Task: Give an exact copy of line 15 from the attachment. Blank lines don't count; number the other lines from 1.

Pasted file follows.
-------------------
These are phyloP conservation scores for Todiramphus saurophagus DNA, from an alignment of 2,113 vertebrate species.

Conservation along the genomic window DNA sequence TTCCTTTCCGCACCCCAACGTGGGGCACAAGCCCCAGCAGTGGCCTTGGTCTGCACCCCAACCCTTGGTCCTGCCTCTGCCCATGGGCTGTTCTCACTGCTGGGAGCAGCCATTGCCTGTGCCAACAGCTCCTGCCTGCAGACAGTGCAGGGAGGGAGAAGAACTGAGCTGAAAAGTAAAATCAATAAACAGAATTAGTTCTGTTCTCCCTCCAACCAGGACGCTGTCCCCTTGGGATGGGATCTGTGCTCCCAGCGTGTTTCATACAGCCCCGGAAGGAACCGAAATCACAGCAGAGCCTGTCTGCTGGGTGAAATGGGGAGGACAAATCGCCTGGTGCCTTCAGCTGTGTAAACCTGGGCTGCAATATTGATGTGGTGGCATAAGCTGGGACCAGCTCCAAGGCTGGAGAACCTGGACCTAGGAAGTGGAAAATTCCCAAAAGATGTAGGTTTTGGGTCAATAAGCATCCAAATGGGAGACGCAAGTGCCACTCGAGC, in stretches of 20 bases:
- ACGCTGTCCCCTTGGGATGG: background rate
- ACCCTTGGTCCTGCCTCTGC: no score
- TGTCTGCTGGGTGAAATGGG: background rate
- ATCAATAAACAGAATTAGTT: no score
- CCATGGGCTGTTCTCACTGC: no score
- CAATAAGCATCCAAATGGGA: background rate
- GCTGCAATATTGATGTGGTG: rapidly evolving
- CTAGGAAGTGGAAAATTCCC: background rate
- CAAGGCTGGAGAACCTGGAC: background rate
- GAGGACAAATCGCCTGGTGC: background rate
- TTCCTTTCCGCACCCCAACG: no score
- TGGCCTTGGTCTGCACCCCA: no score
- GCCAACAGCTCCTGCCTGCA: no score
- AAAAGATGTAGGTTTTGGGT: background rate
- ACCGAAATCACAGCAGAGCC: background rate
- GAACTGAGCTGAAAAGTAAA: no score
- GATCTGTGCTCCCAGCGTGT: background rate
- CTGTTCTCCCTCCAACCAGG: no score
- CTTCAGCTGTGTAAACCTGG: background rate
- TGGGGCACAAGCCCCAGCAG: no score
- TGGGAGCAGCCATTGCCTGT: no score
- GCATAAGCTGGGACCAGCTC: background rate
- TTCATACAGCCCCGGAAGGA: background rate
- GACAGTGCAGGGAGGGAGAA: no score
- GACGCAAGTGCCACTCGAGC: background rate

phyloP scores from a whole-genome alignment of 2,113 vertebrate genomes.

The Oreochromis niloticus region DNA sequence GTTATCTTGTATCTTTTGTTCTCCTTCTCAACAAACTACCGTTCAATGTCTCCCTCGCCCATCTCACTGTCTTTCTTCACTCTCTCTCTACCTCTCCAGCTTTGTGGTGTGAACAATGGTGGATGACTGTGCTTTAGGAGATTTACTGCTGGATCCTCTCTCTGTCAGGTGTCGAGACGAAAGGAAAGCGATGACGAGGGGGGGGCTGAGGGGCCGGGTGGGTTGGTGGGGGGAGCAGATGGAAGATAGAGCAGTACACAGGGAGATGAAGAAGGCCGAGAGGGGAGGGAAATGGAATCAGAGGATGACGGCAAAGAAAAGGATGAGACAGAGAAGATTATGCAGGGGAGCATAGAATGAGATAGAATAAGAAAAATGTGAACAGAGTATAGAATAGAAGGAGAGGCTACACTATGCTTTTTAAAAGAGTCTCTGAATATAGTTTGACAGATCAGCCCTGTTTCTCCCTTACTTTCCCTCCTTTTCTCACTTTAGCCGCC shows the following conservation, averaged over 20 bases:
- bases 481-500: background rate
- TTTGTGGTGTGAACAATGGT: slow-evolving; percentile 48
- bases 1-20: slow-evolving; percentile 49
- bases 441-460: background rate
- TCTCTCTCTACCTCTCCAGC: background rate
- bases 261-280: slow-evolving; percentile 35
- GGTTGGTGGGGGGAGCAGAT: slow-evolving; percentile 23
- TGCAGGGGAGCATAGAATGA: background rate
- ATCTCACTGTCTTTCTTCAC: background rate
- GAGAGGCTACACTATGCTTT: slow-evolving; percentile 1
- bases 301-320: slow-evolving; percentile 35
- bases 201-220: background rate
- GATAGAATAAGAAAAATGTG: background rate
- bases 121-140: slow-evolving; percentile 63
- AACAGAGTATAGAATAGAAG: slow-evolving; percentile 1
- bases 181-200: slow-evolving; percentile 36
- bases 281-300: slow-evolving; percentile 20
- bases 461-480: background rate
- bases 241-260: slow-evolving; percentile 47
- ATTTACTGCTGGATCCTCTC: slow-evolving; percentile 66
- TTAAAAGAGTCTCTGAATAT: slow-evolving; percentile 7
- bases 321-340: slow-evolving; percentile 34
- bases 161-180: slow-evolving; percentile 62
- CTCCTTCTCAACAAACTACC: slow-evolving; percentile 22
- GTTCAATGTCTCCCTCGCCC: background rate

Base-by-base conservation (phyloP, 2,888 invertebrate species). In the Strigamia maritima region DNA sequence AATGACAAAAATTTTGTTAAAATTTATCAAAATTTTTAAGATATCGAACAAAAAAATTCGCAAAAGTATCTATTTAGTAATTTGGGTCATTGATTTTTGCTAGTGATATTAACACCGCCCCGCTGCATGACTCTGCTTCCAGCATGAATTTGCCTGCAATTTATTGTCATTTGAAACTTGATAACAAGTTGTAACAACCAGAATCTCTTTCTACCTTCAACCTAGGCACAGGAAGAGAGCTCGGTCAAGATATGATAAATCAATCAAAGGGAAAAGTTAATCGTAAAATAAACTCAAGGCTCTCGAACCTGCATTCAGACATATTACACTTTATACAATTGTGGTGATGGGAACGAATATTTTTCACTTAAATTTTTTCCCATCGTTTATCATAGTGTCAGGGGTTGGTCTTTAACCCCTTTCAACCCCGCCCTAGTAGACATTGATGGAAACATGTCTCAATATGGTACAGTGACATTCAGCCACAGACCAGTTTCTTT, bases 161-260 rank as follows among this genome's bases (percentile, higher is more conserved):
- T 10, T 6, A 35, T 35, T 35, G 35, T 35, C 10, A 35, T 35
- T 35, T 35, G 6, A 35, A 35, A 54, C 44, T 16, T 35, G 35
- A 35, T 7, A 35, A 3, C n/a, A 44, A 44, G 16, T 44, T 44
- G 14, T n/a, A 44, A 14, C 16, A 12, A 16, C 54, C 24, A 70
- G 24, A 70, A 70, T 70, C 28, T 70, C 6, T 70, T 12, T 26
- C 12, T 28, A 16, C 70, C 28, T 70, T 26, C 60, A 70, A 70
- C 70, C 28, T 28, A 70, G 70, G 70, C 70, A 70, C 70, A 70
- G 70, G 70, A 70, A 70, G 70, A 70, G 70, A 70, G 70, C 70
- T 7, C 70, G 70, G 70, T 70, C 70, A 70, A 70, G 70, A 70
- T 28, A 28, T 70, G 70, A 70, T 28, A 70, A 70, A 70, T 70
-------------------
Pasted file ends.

- GCCAACAGCTCCTGCCTGCA: no score